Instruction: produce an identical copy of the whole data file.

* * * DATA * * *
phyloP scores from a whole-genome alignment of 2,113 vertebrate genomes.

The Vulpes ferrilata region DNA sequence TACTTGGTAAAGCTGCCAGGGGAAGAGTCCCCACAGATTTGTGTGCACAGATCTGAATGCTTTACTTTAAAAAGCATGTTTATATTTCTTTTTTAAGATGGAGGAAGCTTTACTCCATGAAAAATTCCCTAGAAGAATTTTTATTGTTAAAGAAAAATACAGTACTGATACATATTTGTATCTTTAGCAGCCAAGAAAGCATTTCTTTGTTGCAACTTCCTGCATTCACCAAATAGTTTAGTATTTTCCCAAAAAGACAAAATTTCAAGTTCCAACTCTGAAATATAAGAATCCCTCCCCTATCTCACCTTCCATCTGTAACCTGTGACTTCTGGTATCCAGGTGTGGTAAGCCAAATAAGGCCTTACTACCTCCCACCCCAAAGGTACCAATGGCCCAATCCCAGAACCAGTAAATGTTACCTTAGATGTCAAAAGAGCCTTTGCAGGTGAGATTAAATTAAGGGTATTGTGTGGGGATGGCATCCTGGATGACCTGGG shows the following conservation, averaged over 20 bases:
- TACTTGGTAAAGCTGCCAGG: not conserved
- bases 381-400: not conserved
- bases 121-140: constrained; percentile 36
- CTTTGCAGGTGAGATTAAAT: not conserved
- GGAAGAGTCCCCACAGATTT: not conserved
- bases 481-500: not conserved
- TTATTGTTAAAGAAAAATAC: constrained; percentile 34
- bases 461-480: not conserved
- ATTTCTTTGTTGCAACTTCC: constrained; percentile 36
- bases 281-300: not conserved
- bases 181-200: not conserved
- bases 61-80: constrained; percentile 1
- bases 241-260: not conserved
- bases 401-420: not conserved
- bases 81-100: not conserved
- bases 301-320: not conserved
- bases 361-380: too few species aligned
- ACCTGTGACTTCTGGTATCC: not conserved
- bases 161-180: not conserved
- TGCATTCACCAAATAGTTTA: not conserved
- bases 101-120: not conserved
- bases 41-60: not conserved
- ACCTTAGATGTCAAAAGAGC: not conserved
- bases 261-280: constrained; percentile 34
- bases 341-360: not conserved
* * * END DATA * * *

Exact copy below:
phyloP scores from a whole-genome alignment of 2,113 vertebrate genomes.

The Vulpes ferrilata region DNA sequence TACTTGGTAAAGCTGCCAGGGGAAGAGTCCCCACAGATTTGTGTGCACAGATCTGAATGCTTTACTTTAAAAAGCATGTTTATATTTCTTTTTTAAGATGGAGGAAGCTTTACTCCATGAAAAATTCCCTAGAAGAATTTTTATTGTTAAAGAAAAATACAGTACTGATACATATTTGTATCTTTAGCAGCCAAGAAAGCATTTCTTTGTTGCAACTTCCTGCATTCACCAAATAGTTTAGTATTTTCCCAAAAAGACAAAATTTCAAGTTCCAACTCTGAAATATAAGAATCCCTCCCCTATCTCACCTTCCATCTGTAACCTGTGACTTCTGGTATCCAGGTGTGGTAAGCCAAATAAGGCCTTACTACCTCCCACCCCAAAGGTACCAATGGCCCAATCCCAGAACCAGTAAATGTTACCTTAGATGTCAAAAGAGCCTTTGCAGGTGAGATTAAATTAAGGGTATTGTGTGGGGATGGCATCCTGGATGACCTGGG shows the following conservation, averaged over 20 bases:
- TACTTGGTAAAGCTGCCAGG: not conserved
- bases 381-400: not conserved
- bases 121-140: constrained; percentile 36
- CTTTGCAGGTGAGATTAAAT: not conserved
- GGAAGAGTCCCCACAGATTT: not conserved
- bases 481-500: not conserved
- TTATTGTTAAAGAAAAATAC: constrained; percentile 34
- bases 461-480: not conserved
- ATTTCTTTGTTGCAACTTCC: constrained; percentile 36
- bases 281-300: not conserved
- bases 181-200: not conserved
- bases 61-80: constrained; percentile 1
- bases 241-260: not conserved
- bases 401-420: not conserved
- bases 81-100: not conserved
- bases 301-320: not conserved
- bases 361-380: too few species aligned
- ACCTGTGACTTCTGGTATCC: not conserved
- bases 161-180: not conserved
- TGCATTCACCAAATAGTTTA: not conserved
- bases 101-120: not conserved
- bases 41-60: not conserved
- ACCTTAGATGTCAAAAGAGC: not conserved
- bases 261-280: constrained; percentile 34
- bases 341-360: not conserved